> On Mon, Oct 15, 2012 at 5:52 PM, Andrei Alexandrescu
> <SeeWebsiteForEmail@erdani.org>  wrote:
>
>> I wanted to investigate small sorts using sorting networks for ages, but
>> never got around to it. That's important for quicksort because it produces
>> many small arrays that need sorting.
>>
>> Could you also test for very small sizes (2 to 4) and essentially test for
>> 1-increment speed up to, say, 30 elements? I assume that's where the major
>> wins come. I think we could use CT-generated sorting networks for arrays
>> below a specific size. The converse risk is growth of generated code.
>
> Here:
>
> http://dpaste.dzfl.pl/42fac981
>
> I don't know if the benchmarking code is OK. I substract a reference
> because randomly shuffling an array takes some time.
>
> Results for my computer (smaller ratio means faster network sort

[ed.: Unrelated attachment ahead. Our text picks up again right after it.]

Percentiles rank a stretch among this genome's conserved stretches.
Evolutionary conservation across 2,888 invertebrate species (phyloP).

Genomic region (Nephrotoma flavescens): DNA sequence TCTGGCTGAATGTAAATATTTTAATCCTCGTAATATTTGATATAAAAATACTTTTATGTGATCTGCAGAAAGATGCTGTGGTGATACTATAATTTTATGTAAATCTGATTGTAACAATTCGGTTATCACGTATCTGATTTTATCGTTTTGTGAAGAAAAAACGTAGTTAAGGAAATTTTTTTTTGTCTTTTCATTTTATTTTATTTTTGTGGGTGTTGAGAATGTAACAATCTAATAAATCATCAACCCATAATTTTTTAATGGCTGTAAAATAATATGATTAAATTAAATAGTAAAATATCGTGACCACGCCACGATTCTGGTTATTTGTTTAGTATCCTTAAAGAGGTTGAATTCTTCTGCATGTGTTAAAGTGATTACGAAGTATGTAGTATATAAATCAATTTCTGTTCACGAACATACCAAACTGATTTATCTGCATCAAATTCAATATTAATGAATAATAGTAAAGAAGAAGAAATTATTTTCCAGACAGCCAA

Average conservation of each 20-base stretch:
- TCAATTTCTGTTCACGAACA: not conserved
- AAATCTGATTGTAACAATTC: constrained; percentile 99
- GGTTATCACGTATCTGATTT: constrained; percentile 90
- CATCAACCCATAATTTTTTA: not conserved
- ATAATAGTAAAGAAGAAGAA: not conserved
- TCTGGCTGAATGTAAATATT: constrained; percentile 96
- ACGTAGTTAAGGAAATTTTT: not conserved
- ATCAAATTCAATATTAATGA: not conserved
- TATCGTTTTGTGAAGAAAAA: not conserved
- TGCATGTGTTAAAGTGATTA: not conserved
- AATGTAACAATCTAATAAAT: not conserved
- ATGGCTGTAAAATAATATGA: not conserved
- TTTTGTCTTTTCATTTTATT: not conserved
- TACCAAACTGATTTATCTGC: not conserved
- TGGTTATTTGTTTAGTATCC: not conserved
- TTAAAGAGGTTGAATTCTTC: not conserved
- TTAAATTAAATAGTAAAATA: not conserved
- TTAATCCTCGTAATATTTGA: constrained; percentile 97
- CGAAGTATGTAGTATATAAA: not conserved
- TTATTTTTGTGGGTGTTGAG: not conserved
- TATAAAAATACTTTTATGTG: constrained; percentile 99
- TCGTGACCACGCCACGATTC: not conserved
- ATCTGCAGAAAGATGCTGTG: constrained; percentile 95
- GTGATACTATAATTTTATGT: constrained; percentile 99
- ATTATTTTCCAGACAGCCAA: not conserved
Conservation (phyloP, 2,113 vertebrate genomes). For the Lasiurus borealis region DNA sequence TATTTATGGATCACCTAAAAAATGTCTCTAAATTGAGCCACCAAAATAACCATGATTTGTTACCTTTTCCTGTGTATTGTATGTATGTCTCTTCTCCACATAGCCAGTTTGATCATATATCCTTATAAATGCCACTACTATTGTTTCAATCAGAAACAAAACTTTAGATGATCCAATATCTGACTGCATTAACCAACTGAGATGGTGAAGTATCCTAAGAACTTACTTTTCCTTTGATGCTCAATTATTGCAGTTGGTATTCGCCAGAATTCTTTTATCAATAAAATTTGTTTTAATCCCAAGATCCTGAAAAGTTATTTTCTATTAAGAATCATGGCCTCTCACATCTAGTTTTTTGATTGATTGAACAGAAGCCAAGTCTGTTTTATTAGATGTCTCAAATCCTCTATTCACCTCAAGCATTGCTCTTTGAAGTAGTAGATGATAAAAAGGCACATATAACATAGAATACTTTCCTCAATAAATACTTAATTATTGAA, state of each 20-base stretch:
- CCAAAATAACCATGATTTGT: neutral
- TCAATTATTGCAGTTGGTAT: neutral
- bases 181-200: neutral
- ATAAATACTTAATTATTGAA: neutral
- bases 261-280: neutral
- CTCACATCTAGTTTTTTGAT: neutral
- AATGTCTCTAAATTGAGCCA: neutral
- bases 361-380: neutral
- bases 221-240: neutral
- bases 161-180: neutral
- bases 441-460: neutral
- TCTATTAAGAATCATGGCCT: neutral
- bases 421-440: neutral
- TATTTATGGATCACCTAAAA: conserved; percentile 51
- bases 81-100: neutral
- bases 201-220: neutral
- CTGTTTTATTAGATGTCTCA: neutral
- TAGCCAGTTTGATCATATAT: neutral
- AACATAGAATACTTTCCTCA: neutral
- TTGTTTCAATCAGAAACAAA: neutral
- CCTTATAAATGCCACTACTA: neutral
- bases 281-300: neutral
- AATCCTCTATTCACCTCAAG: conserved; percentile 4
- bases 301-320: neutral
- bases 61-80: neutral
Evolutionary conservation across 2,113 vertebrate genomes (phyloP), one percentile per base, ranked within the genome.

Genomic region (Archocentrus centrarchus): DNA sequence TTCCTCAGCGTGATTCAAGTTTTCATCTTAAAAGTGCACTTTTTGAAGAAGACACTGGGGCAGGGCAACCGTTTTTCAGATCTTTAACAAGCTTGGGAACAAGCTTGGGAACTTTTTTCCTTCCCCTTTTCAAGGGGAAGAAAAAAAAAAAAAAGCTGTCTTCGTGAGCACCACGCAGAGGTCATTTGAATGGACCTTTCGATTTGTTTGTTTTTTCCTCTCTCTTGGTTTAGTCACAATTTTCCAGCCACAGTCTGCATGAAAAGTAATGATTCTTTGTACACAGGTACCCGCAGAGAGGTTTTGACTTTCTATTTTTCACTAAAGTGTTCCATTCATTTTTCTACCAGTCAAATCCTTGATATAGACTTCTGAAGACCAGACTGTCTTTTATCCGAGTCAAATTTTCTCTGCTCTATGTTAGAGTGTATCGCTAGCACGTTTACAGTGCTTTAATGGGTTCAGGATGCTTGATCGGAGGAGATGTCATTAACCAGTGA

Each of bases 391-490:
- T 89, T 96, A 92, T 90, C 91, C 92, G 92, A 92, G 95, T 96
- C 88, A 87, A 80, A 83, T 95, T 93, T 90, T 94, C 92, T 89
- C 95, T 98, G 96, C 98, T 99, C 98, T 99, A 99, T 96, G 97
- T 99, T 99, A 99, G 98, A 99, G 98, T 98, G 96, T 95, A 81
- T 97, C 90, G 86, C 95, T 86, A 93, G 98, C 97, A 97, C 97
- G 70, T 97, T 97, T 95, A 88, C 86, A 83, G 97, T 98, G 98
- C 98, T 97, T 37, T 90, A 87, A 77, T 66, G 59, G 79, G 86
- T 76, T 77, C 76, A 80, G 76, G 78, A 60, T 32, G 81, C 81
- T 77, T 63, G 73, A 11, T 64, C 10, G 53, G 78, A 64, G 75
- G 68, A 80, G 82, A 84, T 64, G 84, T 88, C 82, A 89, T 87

> compared to std.algorithm.sort)
>
> Size 1, network: 2.10, std.algorithm.sort: 15.86, ratio network/std.algo: 0.13
> Size 2, network: 2.23, std.algorithm.sort: 14.26, ratio network/std.algo: 0.16
> Size 3, network: 6.22, std.algorithm.sort: 20.75, ratio network/std.algo: 0.30
> Size 4, network: 8.25, std.algorithm.sort: 28.36, ratio network/std.algo: 0.29
> Size 5, network: 18.54, std.algorithm.sort: 39.02, ratio network/std.algo: 0.48
> Size 6, network: 20.12, std.algorithm.sort: 45.58, ratio network/std.algo: 0.44
> Size 7, network: 27.49, std.algorithm.sort: 55.53, ratio network/std.algo: 0.50
> Size 8, network: 33.91, std.algorithm.sort: 66.02, ratio network/std.algo: 0.51
[snip]

Looking great, thanks. I'm on the road with little time and connectivity, but I want to encourage you with integrating this with std.sort. There seems to be a big gain drop off at size 9, so we could use sorting networks for size <= 8. (I'm also worried about generated code size.) So next step would be to integrate the sorting network within std.sort and see how it works there.

Please don't let this good work go to waste!

Andrei

```